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Korean Movies: “Secret Sunshine” (2007)

17 Sep

I’m not very knowledgeable when it comes to Korean films. I’ve only ever seen two: “Mother” and “71: Into the Fire” so I still don’t have a grasp on how different (if there are any differences) it is from Hollywood. Recently, Korean films have garnered attention from overseas critics who are amazed by the great films pouring out of the country.

Secret Sunshine premiered at the Cannes Film Festival in 2007 and won the award for Best Actress for Jeon Do-yeon’s arresting performance. Its director, Lee Chang-dong, was already well known outside of Korea for his film “Oasis” (which is sadly unavailable in Netflix) and so this film was one of the more anticipated films of that year. Although I knew all about Chang-dong and the awards hoopla surrounding this film, I wasn’t prepared for how moving and sometimes painful the film is going to be.

(SUMMARY contains Big spoilers) Shin-ae, a recently widowed woman, moves to the hometown of her deceased husband with her son Jun to start a new life. Her neighbors are quick to point out her oddness–why would she move to the hometown of her dead husband when they were living comfortably in the city? At first, everything seems peaceful and happy but suddenly, Jun, is kidnapped and Shin-ae scrambles to recover her. Unfortunately, the kidnapper kills Jun and Shin-ae is left to pick up the pieces after both her husband and son died. Unable to move on, she goes to church where she finds comfort in God. However, when confronted with forgiving the kidnapper, something in Shin-ae snaps and she ends up questioning her faith in God.

The movie touches upon so many themes that I don’t know where to start from. The most obvious themes here are both forgiveness and faith. If God exists and loves everyone, how can he let such bad things happen to one person? How can God or anyone forgive someone who kills another person? These questions are essentially the bedrock of Shin-ae’s conflicts and she refuses to acknowledge God as a benevolent being and essentially that forgiveness can be handed out so easily.

Essentially, the story lives and dies upon Jeon Do-yeon’s performance and she is marvelous. Because of the story, we see her transform from a satisfied if still grieving widow who dotes on her son to a woman on a verge of a nervous breakdown. It’s scary to look at her as her life spins out of control. Her explosions of anger and tears are so painful to watch yet they feel so real.

At the beginning, she was very cheerful even if it revealed sadness on its edges. Still, her son gave her hope to live on and I guess that’s why she’s happy whenever he’s around. When that is taken away from him, her second stage comes up. The panic and fear on her face as her son disappears and the fact that the situation seems to turn for the worst is all etched in her face. When the tragedy occurs, we get an empty vessel–nothing is in that soul anymore except pain and memories that she can’t stop replaying. That one scene where she listens to her son’s tape is particularly haunting because she does it in an empty house and it feels like a ghost is talking to her. That shell couldn’t even cry at her son’s funeral because she’s empty.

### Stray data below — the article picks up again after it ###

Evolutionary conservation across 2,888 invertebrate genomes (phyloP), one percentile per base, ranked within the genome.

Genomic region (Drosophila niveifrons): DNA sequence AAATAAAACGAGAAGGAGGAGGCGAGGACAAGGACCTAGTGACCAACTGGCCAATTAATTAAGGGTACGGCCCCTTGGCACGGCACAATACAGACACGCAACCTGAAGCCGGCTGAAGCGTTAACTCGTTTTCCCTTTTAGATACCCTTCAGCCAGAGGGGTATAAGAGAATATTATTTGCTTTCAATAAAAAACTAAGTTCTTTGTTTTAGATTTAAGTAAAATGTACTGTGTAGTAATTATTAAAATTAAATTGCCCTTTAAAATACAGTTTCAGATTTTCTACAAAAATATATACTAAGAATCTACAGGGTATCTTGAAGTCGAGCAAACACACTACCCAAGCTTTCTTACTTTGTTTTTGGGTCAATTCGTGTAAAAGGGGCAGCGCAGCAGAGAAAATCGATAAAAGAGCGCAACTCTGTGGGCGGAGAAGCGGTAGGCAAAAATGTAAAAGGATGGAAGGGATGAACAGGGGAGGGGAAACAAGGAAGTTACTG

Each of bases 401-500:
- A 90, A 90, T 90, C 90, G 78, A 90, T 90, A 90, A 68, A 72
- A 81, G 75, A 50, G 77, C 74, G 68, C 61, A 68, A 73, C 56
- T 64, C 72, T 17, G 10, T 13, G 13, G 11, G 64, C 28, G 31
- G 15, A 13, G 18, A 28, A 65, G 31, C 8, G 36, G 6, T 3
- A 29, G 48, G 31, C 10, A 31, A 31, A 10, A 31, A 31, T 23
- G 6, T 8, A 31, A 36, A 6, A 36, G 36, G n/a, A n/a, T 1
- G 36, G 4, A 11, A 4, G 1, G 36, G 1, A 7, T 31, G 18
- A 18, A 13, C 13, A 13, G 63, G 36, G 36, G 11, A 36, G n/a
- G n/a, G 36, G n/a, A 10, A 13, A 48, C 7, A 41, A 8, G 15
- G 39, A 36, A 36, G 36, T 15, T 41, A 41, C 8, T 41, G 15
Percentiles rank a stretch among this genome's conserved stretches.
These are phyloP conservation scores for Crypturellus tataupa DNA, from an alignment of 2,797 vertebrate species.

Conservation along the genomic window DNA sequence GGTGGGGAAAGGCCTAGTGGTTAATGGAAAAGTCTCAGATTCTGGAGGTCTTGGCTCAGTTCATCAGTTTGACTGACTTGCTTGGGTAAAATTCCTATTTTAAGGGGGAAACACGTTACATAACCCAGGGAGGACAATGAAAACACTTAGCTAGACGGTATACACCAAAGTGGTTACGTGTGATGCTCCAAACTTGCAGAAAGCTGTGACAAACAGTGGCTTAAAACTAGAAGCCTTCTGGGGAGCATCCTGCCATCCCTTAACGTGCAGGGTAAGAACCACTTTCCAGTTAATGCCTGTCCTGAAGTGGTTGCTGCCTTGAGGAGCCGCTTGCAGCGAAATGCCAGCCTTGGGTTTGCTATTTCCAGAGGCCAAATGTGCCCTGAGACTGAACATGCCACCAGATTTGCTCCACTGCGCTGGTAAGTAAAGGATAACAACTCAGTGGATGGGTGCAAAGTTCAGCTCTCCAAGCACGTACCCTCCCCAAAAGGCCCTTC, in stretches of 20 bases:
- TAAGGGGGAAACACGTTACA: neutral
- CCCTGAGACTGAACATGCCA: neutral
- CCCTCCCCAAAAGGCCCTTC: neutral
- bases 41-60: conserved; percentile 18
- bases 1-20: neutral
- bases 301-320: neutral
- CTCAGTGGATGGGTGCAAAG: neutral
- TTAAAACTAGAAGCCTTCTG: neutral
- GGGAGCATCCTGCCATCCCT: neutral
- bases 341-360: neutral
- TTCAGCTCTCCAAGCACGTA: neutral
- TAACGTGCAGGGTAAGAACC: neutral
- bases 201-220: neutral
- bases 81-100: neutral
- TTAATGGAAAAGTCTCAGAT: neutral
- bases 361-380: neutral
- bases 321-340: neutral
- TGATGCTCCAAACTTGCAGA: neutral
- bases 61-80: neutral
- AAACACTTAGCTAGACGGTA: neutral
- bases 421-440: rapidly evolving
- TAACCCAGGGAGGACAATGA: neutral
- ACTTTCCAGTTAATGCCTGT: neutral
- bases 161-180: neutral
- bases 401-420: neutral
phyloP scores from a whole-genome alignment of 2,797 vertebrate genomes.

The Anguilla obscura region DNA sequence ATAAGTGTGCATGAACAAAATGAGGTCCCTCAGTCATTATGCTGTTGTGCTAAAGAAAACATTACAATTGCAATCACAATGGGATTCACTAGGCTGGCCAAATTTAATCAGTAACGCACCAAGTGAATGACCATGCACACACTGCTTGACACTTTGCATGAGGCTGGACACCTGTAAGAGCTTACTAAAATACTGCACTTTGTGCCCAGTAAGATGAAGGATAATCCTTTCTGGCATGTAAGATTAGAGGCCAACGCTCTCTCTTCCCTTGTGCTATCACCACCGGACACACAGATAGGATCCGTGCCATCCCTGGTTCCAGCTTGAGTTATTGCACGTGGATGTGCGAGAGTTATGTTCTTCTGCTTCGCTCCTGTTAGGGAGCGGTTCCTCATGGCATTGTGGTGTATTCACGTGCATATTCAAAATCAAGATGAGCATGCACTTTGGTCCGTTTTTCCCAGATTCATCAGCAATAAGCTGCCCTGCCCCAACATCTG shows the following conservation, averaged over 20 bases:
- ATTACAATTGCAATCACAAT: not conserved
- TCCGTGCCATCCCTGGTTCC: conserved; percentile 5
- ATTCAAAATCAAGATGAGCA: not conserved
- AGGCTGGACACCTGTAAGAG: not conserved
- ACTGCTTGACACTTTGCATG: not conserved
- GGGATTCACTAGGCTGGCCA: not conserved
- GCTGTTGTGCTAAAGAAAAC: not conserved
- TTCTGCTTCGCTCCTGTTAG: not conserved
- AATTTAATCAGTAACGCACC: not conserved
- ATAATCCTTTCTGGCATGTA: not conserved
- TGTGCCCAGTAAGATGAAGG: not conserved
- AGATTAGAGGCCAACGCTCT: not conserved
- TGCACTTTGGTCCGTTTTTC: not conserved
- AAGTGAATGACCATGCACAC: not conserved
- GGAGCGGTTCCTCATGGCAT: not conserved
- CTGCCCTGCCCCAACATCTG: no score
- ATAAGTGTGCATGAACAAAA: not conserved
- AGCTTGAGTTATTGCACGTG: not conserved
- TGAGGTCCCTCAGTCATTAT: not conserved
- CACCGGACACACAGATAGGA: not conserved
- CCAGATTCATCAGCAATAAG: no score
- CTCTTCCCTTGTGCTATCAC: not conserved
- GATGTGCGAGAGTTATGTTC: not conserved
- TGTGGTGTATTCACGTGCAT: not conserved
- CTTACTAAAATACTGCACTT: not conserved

When she turned to God for comfort, it seems she has gotten a hold of herself except this time we get a more cult-like Shin-ae. She’s so much more dependent on God like he’s a drug and Shin-ae is possessed but it keeps her afloat. I think this is why she’s so willing to go back to church; it keeps her at peace even though beneath that creepy smile, she’s still in shattered pieces.

But what happens when faced with the idea of forgiving his son’s killer? She wants to forgive her because of God’s message that everyone can be forgiven, so even if it is premature, she visits him to tell him she’s forgiven him. But when she visits him, the killer is the least bit remorseful. Instead, he reasons that God has spoken to him and forgiven him for his crimes after he repented in tears. This leaves Shin-ae shocked, confused, and angry. How can God forgive him before she had the chance to? Suddenly, she questions God again and why he’d be willing to forgive someone so cruel when she herself couldn’t do it.

Now, we see Shin-ae’s descent into madness as she challenges God at every opportunity. She steals a CD to play “Lies” (not the Big Bang song) at a church gathering, she tempts the married pastor and seduces him to almost having sex with her, and she cuts herself while saying “I won’t lose to you” even when indeed she is losing. It’s a tragic piece of acting and Jeon is extremely adept at portraying the hurt, the anger, and the lonely with subtle looks.

I thought that this was a great movie that addressed its themes without going into melodramatic exploitation. Jeon Do-yeon especially makes this movie such a painful experience, but in a good way. I shed a few tears and my heart broke several times over the course of this movie but it was a great experience.

–Clarence

 

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